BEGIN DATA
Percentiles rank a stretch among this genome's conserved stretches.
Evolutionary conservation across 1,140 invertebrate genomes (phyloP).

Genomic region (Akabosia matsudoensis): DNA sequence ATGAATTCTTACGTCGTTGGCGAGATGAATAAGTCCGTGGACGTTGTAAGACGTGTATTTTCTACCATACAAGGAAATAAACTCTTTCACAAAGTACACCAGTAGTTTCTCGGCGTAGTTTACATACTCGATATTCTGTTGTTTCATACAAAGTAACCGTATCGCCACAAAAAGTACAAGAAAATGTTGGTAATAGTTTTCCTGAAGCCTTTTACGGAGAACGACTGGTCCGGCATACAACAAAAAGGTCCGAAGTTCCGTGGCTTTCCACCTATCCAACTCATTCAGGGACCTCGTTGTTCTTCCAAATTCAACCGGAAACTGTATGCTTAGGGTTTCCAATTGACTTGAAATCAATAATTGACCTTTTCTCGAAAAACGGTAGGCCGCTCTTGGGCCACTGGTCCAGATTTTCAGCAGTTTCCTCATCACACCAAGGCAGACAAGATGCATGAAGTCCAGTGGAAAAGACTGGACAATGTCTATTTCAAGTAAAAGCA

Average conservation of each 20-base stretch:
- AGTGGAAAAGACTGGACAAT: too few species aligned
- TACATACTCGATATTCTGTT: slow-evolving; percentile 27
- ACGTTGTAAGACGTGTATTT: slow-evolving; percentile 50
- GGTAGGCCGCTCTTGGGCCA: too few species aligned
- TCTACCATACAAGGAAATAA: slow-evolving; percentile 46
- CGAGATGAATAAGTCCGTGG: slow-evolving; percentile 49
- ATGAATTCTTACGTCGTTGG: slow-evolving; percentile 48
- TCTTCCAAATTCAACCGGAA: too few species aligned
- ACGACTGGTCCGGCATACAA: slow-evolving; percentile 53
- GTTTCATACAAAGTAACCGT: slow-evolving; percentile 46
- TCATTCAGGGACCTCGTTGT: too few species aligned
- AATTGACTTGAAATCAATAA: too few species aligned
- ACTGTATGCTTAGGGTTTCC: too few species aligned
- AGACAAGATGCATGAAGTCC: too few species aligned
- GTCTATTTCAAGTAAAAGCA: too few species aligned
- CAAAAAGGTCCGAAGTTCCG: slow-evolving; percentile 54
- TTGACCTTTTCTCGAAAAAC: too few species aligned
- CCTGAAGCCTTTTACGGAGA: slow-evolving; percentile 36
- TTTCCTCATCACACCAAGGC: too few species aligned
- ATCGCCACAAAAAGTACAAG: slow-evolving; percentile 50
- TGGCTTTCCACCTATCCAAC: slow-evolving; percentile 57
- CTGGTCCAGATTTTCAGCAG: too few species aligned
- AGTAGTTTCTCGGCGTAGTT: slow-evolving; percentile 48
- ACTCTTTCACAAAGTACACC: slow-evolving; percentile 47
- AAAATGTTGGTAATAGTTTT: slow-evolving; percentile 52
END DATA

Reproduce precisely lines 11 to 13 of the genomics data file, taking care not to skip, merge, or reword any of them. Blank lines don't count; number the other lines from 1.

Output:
- ATGAATTCTTACGTCGTTGG: slow-evolving; percentile 48
- TCTTCCAAATTCAACCGGAA: too few species aligned
- ACGACTGGTCCGGCATACAA: slow-evolving; percentile 53